WASHINGTON — As the Trump administration pushes for the development of new nuclear options, the outgoing head of America’s nuclear warhead agency is warning that his agency is stretched as far as it can go.
In an exclusive exit interview, Frank Klotz, the head of the National Nuclear Security Administration, or NNSA, who retired Jan. 19, told Defense News that his office is stretched as far as it can go — a notable statement, as a leaked draft of the upcoming Nuclear Posture Review appears to set the course for the NNSA to launch another nuclear warhead modification project.
The NNSA is a semiautonomous office of the Department of Energy that has oversight for the U.S. nuclear warhead stockpile. While the Pentagon is in charge of the delivery systems for nuclear weapons, the NNSA handles the development and safety of the warheads.
In the draft NPR, which appeared on the Huffington Post on Jan. 12, the Pentagon calls for NNSA to modify or create new low-yield nuclear warheads for submarine-launched ballistic missiles, or SLBM. And while the agency is already working on a life extension for the W76-1 warhead, which goes on top of SLBMs, that has not involved a low-yield capability.
In addition, the NPR calls for developing a new nuclear-capable cruise missile, which could potentially require development of a new warhead — yet another project for the agency, which is also modifying the B61-12 gravity bomb for use by bombers and fighter jets, as well as the W80-4 for the Air Force’s air-launched cruise missile and the W88, another SLBM warhead that needs its conventional high explosives replaced.
Asked if he had any specific concerns about any of those modifications, Klotz raised two issues: having enough materials and parts for the programs, and the sheer magnitude of the work already assigned to his agency.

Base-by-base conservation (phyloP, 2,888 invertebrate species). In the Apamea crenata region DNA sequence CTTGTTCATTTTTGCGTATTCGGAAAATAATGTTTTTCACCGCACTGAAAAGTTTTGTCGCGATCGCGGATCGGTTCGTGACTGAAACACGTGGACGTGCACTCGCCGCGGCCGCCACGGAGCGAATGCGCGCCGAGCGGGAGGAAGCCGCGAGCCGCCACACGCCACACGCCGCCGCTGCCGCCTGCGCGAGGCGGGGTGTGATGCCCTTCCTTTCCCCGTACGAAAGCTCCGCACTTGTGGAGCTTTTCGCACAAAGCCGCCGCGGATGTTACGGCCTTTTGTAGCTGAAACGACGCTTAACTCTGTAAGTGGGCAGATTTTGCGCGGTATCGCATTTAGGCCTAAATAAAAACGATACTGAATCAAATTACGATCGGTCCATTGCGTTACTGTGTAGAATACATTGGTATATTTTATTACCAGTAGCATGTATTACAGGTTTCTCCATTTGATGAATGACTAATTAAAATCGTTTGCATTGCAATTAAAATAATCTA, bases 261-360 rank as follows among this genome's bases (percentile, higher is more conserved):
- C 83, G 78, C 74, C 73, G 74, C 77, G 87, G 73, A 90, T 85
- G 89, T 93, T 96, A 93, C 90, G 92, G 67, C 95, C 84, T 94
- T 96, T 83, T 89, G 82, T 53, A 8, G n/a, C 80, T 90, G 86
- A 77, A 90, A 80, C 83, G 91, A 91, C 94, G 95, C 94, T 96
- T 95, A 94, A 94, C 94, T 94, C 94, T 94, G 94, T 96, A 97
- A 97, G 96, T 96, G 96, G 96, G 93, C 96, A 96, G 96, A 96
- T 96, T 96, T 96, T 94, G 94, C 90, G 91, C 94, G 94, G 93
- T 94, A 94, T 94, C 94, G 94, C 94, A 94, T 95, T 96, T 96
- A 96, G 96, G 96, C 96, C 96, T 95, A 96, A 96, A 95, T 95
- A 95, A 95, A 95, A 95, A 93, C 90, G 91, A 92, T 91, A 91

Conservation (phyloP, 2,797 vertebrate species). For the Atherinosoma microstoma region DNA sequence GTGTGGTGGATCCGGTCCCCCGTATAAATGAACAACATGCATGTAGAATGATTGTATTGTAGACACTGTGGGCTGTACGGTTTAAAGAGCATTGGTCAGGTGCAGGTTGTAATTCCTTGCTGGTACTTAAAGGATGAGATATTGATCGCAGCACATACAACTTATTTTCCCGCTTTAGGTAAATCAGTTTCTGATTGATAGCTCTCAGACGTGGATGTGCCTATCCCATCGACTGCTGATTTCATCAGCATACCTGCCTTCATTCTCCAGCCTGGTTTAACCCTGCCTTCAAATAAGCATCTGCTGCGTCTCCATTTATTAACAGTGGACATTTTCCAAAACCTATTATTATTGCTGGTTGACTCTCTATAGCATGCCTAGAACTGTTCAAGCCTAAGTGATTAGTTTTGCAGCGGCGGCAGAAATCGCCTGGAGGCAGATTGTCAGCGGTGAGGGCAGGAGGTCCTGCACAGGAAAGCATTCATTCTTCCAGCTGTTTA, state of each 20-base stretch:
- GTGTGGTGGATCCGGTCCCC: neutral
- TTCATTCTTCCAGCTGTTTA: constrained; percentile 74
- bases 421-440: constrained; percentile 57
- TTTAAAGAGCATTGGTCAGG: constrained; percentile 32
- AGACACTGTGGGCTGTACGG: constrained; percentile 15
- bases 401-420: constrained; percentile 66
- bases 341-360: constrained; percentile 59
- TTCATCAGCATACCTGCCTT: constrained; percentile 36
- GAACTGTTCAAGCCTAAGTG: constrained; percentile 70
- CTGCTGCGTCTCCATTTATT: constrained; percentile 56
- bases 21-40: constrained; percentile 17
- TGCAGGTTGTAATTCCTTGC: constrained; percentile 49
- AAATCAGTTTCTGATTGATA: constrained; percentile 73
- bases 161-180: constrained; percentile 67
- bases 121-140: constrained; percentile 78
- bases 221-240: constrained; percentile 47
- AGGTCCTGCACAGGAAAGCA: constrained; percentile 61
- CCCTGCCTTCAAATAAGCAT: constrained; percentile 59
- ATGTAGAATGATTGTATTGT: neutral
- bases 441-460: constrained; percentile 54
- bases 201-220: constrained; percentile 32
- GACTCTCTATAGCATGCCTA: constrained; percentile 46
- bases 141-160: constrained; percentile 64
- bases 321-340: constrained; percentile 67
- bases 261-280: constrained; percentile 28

“We’ve never done more than one life extension program at a time, since the end of the Cold War. We’re now doing essentially four,” Klotz said.
“We’re pretty much at capacity in terms of people, although we’re hiring more. We’re pretty much at capacity in terms of the materials that we need to do this work. And pretty much at capacity in terms of hours in the day at our facilities to do this work,” he added.
Klotz declined to directly address anything in the leaked NPR draft, in deference to the fact the final version is not yet public. But when asked about his full capacity comments in light of the draft’s plan to add yet another warhead modification to his schedule, the retired general did not back away.
“We are working pretty much at full capacity,” he said. “And you can draw your conclusion from that.”
There have been several other proposals floated for new or different strategies to do warhead modernization, including the possibility of merging warhead projects to find commonality between the Air Force’s new intercontinental ballistic missile, dubbed the Ground Based Strategic Deterrent, and the Navy’s Trident SLBM.
“There is merit in looking for areas in which we can achieve some commonality, whether it’s the warhead or whether it’s the missile or it’s the missile guidance systems or fire-control system. Whatever it may be. It only makes sense,” Klotz said.
But the outgoing administrator stressed that just because something is technically feasible doesn’t mean one can simply flip a switch and begin production.
“When you get down into how you’re going to pay for it, how are you going to schedule it into the work, what’s the impact going to be on the other work that’s being done? Those are the things you have to think about,” he said.
Government estimates have estimated that over the next 30 years, NNSA’s modernization costs will sit at just over $350 billion. However, the Government Accountability Office believes that number is below what will eventually be necessary.
The costs facing NNSA aren’t just from warhead manufacturing. They include much-needed improvements to aging infrastructure, maintaining the Stockpile Stewardship Program and standing up new processing facilities for strategic materials.
To get that all done, “we’re going to need more investment,” Klotz said, though he was quick to praise Capitol Hill and both the Obama and Trump budget teams that have supported his agency. But the money needs to come in strategic phases, he warned again, due to the complicated nature of these programs.
“You can’t spend it all at the same time. No wine served before it’s time. We need our funds when we need our funds,” he said. “So we need to think in terms of that.”